Hall inductee Mann became Lions legend after Michigan
In a Michigan Sports Hall of Fame Induction ceremony that includes Derek Jeter, Ben Wallace, Mike Modano and Chris Osgood, the late Bob Mann stands alone.
After all, he is designated a “legend.”
Mann began his college football career in 1941 at Hampton before transferring to Michigan, where he starred on the 1947 national championship team. In 1948, he became the first black player for the Lions, and a year later, led the NFL with 66 receptions and 1,014 yards in a 12-game season. He also played for the Packers and became a Packers Hall of Famer.
Vera Mann, his wife, and two daughters, Marjorie and Marilyn, will attend Friday’s induction at the Max M. Fisher Music Center. Mann was 82 when he passed away a decade ago. He remained a fixture in Detroit, where he was a defense attorney after graduating from the Detroit College of Law in 1970.
“It was a long time before I was aware of that or before I understood the significance of that,” Marilyn said of her father becoming the first black player on the Lions roster. “To his credit, it wasn’t what you knew about him. What you knew was how dedicated he was, how much he enjoyed the game, and he brought that to everything thing he did.”
Mann met the many racial challenges he faced by always remaining positive and looking forward.
“Dad left a legacy of integrity regarding the negative things that might have happened,” Marjorie said. “He remembered the positives and the good ways he was treated. The other things, he would say, ‘It’s just politics.’ He would accept it with grace and move forward with integrity. He passed that that down to Marilyn and myself.”
Vera Mann met her husband in 1953 in Detroit. Was it love at first sight? Well, Vera remembers with great detail everything he wore that day, down to his blue suede shoes.
She still marvels at how her husband, who was raised in the south and didn’t see his first gymnasium until he reached Hampton, became the athlete he was.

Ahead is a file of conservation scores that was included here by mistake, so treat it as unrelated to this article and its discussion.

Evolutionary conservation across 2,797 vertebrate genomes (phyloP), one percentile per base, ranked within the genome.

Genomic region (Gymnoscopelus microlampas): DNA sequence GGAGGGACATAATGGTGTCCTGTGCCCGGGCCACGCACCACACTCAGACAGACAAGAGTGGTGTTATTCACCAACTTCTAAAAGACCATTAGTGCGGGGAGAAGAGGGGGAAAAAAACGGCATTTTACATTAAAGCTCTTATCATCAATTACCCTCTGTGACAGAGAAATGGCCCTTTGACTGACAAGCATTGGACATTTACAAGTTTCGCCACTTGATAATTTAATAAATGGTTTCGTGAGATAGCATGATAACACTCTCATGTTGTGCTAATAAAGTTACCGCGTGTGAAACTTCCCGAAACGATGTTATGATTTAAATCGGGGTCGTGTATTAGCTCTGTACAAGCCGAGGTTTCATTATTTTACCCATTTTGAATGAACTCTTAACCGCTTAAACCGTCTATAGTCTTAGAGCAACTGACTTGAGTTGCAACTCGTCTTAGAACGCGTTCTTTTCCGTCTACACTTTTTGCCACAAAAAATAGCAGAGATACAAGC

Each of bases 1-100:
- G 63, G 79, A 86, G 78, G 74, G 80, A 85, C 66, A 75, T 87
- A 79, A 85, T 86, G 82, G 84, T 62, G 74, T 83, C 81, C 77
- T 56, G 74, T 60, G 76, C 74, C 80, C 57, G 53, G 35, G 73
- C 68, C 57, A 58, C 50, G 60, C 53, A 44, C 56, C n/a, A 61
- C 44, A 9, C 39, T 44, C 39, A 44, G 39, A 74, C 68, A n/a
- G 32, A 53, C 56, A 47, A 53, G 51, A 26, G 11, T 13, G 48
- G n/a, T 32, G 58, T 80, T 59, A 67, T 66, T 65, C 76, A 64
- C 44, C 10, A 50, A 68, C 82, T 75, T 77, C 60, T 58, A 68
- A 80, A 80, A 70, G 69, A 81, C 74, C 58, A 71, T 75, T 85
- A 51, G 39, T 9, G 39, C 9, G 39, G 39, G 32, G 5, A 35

Mann, at his father’s urging, transferred to Michigan to advance his football career.
“Scouts didn’t go to black colleges back then,” Vera said. “His father, because of his medical training, sent him to Michigan to go to college (where he was pre-med). He walked over to the football area to (coach) Fritz Crisler and said, ‘I want to play,’ and he said, ‘Well, let’s see what you can do.’ ”
His playing time at Michigan stayed with him until the end and he treasured his “M’ ring awarded to the letter-winners.
“I wanted him to have a wedding band,” Vera said. “He said, ‘Nope, I’m wearing this Michigan ring.’ He wore his Michigan ring until the day he died.”
Marjorie said her father would tell his kids he simplified his work in the NFL to two jobs — be open and catch the ball. Mann applied a version of that mantra to his daughters, telling them they had only two things to worry about — study and get good grades.
The daughters represent their father’s colleges as Marjorie attended Hampton and Marilyn went to Michigan.
For Vera, her husband’s legacy went beyond football. He was a humanitarian and a giving spirit who tried to help many of his clients and strangers.
“We have so many fond memories of him,” Vera said. “I have so many letters from people who respected him, some who were players and big fans. I didn’t know anybody who didn’t like him.”
The women expect the induction will be emotional for them.
“We miss him a lot, but we feel he will be with us,” Marliyn said.